I am not saying that ADHD does not exist and that my behaviour is ‘typical’; I am saying that I do not experience ADHD in the way you talk about it. The ADHD which you have in your mind does not exist in mine.
It is one thing to observe a feature of a behaviour (self-harm) and trace it back to the person’s brain in attempt to find a cause for it (a chemical imbalance); but it is another thing to judge that behaviour as bad, and then believe that that badness is a feature of the behaviour which is caused by a ‘broken’ brain. Put in another way, when you think of ADHD, you likely think of that disruptive child who will live a life in and out of prison without order and direction. Rarely do you think of that creative artist who is blessed with a boundless imagination; that athlete who has an unlimited reservoir of energy to draw from; or that journalist who is willing to ask the difficult questions and challenge the authority in pursuit for justice. Even if you surprise me and tell me that you do think of those things, it should nonetheless concern you that I, and others who have ADHD or have experienced it, do not think that you do.
ADHD becomes more than just a word for ‘bad’ behaviour, it becomes a codeword for bad person – it transcends a judgement of behaviour and becomes a judgement of identity. You think of ADHD and you think of the sort of person who has it, just consider how this is represented to children with Bart Simpson, Denis the Menace and Horrid Henry. I related to these characters as a child not because of how they acted, but because of how they were treated – I did not break into houses, damage property, or carry a slingshot, but I was expected to. Now as an adult I see these characters as representations of what society thinks of me: a horrible menace who never grows up.
The problems which I and others have with how ADHD is portrayed in society goes far deeper than complaints about its negative association with crime, or how whenever I achieve something positive it is in spite of my ADHD, and even how the prevailing belief is that ADHD only exists in classrooms with children. These things are serious issues, but they are the result of something more deeply entrenched – the medical dialectic of the condition itself. With less jargon, the way we frame and conceptualise ADHD is reflected by how we talk about it, and we are limiting our ability to express how it feels to have ADHD by teaching children a language which makes them discuss it as something which they ‘relate’ to. I do not ‘relate’ to my ADHD, I do not feel like I need to ‘control’ or ‘cope’ with it; ADHD is who I am. Telling me that I will ‘grow out of it’ or ‘learn to cope with it’ not merely patronises me (and makes me feel underdeveloped because I have not grown out of it), it causes me to think about my experience of ADHD in terms which do not pertain to my lived experience. There is no ‘me’ and ‘it’; there is this aspect of what makes me, me; and you are trying to medicate it away. My feelings of isolation and misplacement, being broken and underdeveloped, even the existential dilemma of wondering whether ‘the real me’ is the one on or off medication, is not a feature or product of my ADHD. It is a feature and product of how you make me talk about it.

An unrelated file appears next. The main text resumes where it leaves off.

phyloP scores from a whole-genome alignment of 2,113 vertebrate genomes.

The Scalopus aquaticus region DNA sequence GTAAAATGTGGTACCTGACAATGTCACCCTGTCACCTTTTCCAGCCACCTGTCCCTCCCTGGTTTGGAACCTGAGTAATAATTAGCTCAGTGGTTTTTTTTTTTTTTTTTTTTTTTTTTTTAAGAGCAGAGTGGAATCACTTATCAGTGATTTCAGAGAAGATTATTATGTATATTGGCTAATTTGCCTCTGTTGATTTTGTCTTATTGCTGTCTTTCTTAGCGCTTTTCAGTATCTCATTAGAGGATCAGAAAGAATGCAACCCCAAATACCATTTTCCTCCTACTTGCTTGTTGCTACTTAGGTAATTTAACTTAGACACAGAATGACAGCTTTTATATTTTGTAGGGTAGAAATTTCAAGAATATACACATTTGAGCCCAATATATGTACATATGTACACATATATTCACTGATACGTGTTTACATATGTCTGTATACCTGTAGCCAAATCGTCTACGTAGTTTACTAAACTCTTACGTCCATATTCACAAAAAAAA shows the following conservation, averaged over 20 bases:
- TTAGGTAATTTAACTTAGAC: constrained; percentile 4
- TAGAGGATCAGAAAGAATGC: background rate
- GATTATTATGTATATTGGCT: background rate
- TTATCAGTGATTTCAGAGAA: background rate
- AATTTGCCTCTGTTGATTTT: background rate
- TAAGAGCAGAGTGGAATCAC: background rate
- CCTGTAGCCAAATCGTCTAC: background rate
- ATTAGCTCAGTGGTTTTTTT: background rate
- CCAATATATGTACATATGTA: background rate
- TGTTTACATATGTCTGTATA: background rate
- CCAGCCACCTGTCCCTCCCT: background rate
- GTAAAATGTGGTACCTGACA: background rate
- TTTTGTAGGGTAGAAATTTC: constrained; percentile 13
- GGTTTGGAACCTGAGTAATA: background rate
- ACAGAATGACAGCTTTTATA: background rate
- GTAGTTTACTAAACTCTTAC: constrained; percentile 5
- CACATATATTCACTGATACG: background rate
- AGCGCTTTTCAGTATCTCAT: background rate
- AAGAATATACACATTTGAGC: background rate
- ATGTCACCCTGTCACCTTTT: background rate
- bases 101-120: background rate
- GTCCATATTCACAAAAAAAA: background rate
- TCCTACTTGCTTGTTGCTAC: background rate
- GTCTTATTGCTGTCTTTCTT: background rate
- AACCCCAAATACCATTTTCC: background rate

I find myself caught up in a web of language when I reflect on my ADHD. It is as if language is the thread with which I weave my thoughts and beliefs, but this thread has certain bends and twists which manipulate the shape of whatever I create. I then struggle to tell apart the features of my beliefs which I intended to be there from those which the thread forced it to hold. The first step to a better representation of ADHD is the formation of a language by those who have ADHD, rather than the created classroom dialectic designed by those people who made my condition into a problem.
Dr. David Ellis is a Lecturer of Philosophy, Ethics and Religion at Leeds Trinity University. He researches the overlap of religious language, belief and experience, and can be contacted at email@example.com and at Twitter @David_Ellis95